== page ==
— Leatherneck, September 2011
“Along with being a biography, the book is nearly a primer for World War II fighter combat.”
— Air & Space Magazine, September 2, 2011
"The leading popular historian of the Pacific War adds to his laurels with this fine biography of famous and notorious WWII marine ace Gregory Boyington. . . Wukovits has done something extraordinary in this book. Besides his usual thorough research and clear writing, he has produced a balanced portrait of a not entirely sympathetic protagonist that is certain to engage, at least, the reader's interest."
—Booklist, starred review, May 1, 2011
“Black Sheep is enthusiastically recommended as a vibrant and unforgettable portrait of a gifted World War II ace.”
— The Midwest Book Review, June 2011
“Well researched, well written, and best of all unbiased, this sympathetic account of a flawed hero will please both amateurs and experts as it lays out the controversial life and great achievements of the flamboyant, mercurial, and in many ways, sad, pathetic, Pappy Boyington.”
—Col. Walter J. Boyne, USAF (Ret.), National Aviation Hall of Fame member, author of Hypersonic Thunder
“Intensely researched and splendidly written, Black Sheep is a scrupulously honest treatment of the damaged and intense character that was Gregory ‘Pappy’ Boyington. Wukovits strips the cheap varnish that has distorted the Boyington legend for too long, and then reapplies a well-considered patina that fairly and accurately describes the man’s faults and merits.”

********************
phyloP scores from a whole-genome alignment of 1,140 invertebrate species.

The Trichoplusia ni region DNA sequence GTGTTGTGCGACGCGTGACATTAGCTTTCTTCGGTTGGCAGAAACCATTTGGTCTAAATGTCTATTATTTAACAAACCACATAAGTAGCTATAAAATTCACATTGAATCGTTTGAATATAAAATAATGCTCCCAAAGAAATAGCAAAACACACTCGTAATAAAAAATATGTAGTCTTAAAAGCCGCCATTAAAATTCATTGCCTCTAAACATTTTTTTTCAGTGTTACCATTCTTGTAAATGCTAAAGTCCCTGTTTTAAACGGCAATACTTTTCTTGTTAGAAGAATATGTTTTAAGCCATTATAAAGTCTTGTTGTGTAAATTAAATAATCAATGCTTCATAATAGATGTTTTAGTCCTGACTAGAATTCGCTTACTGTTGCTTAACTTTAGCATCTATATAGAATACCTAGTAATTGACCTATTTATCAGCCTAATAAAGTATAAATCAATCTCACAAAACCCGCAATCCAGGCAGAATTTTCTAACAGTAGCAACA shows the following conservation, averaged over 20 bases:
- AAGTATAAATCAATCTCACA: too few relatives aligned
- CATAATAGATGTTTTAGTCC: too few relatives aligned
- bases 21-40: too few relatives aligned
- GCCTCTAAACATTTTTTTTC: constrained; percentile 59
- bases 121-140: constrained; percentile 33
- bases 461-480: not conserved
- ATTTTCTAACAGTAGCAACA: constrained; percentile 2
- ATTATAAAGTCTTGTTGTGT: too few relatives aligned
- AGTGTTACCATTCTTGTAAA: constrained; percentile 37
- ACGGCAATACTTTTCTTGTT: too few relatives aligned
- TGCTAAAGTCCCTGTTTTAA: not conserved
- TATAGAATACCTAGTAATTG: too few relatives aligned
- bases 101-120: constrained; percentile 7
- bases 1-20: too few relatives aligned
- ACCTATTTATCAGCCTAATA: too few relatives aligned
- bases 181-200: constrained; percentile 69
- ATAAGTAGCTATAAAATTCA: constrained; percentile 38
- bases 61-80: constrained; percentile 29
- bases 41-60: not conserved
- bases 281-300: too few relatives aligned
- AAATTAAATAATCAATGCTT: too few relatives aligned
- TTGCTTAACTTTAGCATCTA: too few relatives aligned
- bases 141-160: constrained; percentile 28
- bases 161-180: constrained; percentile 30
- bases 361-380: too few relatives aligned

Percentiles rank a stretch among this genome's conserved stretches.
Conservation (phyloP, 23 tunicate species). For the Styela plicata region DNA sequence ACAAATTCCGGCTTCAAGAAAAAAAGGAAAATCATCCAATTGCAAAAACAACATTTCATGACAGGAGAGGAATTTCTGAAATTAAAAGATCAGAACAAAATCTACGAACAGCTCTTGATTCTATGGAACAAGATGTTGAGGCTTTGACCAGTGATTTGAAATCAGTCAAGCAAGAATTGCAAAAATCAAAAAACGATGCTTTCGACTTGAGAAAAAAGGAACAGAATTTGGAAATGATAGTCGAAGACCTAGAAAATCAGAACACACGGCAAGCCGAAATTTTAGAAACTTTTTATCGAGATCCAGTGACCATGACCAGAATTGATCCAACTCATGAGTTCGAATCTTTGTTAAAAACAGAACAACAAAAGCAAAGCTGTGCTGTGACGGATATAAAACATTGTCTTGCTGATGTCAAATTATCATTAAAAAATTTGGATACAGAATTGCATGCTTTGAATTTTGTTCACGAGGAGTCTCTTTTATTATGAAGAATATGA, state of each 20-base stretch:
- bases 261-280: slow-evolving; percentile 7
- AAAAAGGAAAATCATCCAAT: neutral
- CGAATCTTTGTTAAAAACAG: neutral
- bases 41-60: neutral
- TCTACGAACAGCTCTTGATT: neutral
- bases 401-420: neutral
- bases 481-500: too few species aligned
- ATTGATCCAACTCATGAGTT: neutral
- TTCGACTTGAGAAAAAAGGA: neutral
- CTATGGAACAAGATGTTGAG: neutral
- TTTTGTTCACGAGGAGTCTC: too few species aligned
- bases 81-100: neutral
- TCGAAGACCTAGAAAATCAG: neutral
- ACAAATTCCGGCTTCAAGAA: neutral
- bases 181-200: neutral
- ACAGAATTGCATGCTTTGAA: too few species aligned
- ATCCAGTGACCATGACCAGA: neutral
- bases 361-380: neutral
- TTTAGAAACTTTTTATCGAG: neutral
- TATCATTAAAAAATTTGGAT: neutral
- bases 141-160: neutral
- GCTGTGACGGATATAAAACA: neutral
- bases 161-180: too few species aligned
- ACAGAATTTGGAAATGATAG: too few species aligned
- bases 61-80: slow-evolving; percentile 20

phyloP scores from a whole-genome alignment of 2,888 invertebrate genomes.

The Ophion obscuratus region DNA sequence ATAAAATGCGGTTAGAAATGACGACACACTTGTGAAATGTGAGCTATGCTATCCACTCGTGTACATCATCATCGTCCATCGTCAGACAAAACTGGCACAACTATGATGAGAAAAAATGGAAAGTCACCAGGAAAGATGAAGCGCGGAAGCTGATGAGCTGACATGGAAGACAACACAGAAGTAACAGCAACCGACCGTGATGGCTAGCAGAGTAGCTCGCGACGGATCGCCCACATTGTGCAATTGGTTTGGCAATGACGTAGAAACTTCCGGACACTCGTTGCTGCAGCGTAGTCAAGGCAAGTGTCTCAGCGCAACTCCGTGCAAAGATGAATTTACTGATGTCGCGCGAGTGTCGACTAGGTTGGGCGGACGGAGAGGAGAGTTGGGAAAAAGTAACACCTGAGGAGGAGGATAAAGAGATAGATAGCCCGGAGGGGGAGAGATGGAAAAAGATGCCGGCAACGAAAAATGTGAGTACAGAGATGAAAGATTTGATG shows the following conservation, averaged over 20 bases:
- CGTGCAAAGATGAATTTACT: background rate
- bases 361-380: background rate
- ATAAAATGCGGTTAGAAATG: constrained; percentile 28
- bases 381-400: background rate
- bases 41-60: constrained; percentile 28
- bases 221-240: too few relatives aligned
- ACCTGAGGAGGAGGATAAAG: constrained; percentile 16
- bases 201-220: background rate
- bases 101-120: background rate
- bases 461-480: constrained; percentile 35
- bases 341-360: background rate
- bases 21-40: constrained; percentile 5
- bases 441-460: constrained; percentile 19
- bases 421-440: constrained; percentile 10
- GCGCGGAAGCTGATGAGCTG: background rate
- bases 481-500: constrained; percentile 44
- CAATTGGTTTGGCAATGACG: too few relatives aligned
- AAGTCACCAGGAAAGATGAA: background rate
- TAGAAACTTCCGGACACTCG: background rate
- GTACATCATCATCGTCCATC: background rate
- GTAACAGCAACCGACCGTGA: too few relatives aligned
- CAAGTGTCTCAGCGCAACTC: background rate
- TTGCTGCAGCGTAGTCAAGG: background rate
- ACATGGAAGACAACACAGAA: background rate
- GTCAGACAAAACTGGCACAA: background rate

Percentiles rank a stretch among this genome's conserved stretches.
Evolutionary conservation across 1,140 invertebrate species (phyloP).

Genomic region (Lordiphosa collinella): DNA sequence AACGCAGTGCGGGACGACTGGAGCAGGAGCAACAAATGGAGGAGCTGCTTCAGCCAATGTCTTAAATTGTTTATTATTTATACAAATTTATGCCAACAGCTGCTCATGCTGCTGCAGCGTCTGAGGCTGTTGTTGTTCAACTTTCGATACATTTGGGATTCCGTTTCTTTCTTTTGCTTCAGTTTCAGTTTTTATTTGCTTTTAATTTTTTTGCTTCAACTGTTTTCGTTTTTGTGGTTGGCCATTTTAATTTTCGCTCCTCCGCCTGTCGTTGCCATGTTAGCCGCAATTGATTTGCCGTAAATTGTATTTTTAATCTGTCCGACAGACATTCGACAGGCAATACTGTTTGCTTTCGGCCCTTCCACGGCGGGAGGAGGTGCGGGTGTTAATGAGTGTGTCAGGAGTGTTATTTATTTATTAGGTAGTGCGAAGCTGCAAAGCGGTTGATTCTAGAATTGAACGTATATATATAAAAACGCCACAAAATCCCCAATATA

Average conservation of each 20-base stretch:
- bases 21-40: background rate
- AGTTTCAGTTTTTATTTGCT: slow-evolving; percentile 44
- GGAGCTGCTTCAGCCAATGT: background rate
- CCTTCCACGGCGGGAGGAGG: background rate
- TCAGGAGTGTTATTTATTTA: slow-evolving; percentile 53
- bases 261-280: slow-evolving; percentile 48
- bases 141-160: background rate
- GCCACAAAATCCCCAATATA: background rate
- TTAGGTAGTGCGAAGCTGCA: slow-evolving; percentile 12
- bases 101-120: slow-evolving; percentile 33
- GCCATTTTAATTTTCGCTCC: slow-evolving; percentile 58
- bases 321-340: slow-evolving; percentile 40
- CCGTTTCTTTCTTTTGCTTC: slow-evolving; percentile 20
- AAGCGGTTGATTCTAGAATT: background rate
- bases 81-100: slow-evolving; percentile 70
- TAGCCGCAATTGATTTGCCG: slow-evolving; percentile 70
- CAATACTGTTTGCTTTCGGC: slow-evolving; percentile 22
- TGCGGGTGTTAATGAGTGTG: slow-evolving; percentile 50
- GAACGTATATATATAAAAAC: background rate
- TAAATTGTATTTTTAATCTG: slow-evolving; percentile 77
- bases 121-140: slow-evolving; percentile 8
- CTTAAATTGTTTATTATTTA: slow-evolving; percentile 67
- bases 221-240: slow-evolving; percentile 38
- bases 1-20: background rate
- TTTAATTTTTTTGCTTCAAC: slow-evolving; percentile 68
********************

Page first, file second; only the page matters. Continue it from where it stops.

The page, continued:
—Lt. Col. Jay A. Stout, USMC (Ret.), author of The Men Who Killed the Luftwaffe
“A deeply personal and revealing look at one of the Marine Corps' enduring aviation icons, a troubled but equally gifted combat-proven fighter pilot.”
—Peter B. Mersky, author of U.S. Marine Corps Aviation Since 1912
“John Wukovits cracks the myths that have surrounded the life of a great warrior and fighter ace—not just what Boyington did, but more importantly, the whys in the up-and-down life of this Jekyll-Hyde character. Little wonder so much misinformation has persisted about Boyington, for as Wukovits deftly exposes, the great ace’s reputation rests on just who is telling the story, and at what stage in his life they knew him. This is a fascinating and balanced study; a tribute to a man who was a winner in war, yet a loser in the battle with his own personal demons.”
—Col. Denis J. Kiely, USMC (Ret.), senior editor, Naval Aviation Museum Foundation
“Pappy Boyington was one of those rare military figures––colorful, unconventional, undisciplined, obstinate, disdainful of rules and regulations, a true maverick. Although an infuriating antagonist to his superiors, he was beloved by his men, who would have flown by his side if he had decided to attack Hell. John Wukovits' brilliantly insightful biography has allowed us to penetrate the myth and discover the real man. A joy to read, Black Sheep will become the final word on Boyington.”
—Flint Whitlock, editor, WWII Quarterly
Click here for John Keenan, editor of Marine Corps Gazette, interview with John Wukovits.